These startling images show an elephant escaping when it was hit in the beard by a train – as it crosses the tracks dangerously close to an oncoming train.
The image, taken by wildlife photographer Rupak Dastidar, shows endangered elephants in the Indian jungles after a train line was built to cut straight through the forest.
Dozens of elephants are killed each year after being hit by a train – which resulted in a speed limit being introduced for trains to save the elephants’ lives.
An elephant crosses the train tracks in an Indian forest just moments after a train rushed along
A group of elephants in the Indian forest congregates around the tracks as the train approaches
An elephant calf follows its mother over the tracks in an Indian forest
Rupak, 29, said: ‘The railway track turned out to be a graveyard for wild elephants with more than 90 of them being killed since the conversion took place.
‘The trails pass through a few national parks, wildlife sanctuaries, and reserved forests that feature numerous corridors of wild animals such as the Indian Elephant and the Indian Gaur.
‘The frequency of accidents along routes of Alipurduar and New Jalpaiguri lines has led forestry and railway officials to try to come up with a solution, cutting train speeds to 50km/h during the day and just 25 km/h at night.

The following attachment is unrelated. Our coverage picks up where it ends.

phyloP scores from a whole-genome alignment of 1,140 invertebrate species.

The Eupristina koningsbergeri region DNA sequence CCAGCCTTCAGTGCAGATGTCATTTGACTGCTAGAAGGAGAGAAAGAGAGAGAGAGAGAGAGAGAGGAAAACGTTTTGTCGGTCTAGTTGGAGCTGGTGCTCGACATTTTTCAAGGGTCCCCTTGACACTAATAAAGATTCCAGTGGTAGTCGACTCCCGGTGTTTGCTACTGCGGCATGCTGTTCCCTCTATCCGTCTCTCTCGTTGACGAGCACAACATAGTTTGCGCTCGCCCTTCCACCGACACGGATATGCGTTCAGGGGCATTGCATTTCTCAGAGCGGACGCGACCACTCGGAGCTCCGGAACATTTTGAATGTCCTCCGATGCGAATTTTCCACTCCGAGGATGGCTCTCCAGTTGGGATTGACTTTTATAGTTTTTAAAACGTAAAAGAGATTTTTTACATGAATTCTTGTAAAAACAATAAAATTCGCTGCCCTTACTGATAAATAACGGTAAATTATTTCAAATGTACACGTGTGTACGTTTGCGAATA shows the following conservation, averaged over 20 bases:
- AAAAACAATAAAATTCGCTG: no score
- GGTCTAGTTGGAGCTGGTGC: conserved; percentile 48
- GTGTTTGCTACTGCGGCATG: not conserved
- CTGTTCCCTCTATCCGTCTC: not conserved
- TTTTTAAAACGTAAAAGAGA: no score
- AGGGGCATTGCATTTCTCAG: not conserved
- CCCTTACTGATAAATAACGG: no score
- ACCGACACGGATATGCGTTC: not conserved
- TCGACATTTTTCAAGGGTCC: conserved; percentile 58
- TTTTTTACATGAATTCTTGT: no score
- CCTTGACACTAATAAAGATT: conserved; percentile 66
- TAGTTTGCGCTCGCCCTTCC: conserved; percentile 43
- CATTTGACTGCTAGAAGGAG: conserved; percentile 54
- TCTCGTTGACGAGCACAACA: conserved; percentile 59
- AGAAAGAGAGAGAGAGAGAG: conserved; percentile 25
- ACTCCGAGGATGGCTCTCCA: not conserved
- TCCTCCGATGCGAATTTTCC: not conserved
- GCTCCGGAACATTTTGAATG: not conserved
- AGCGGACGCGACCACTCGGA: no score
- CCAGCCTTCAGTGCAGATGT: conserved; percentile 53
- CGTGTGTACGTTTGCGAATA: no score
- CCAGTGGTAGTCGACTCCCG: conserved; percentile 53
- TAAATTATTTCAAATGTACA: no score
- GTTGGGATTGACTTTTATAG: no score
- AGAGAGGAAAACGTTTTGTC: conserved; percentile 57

The images show the danger elephants in the Indian forest face after a train line was built that cuts straight through the forest
An adult elephant prepares to cross the track in an Indian forest. 90 elephants have been killed since this train track was built
An adult elephant prepares to cross the track in an Indian forest. The new train tracks have been built to pass through national parks and reserved forests
‘The number of dead and injured elephants went down later that year, but despite the restrictions on trains continued to kill elephants.
‘This photo illustrates the danger they face in their own home.’
Officials said two elephants were rammed and killed by a passenger train late last year in eastern India. The animals’ carcasses were decorated with flowers before being cremated at the spot.
According to wildlife officials, in the past five years, at least 26 elephants have been killed and more injured by trains on a stretch of track near the Nepal border.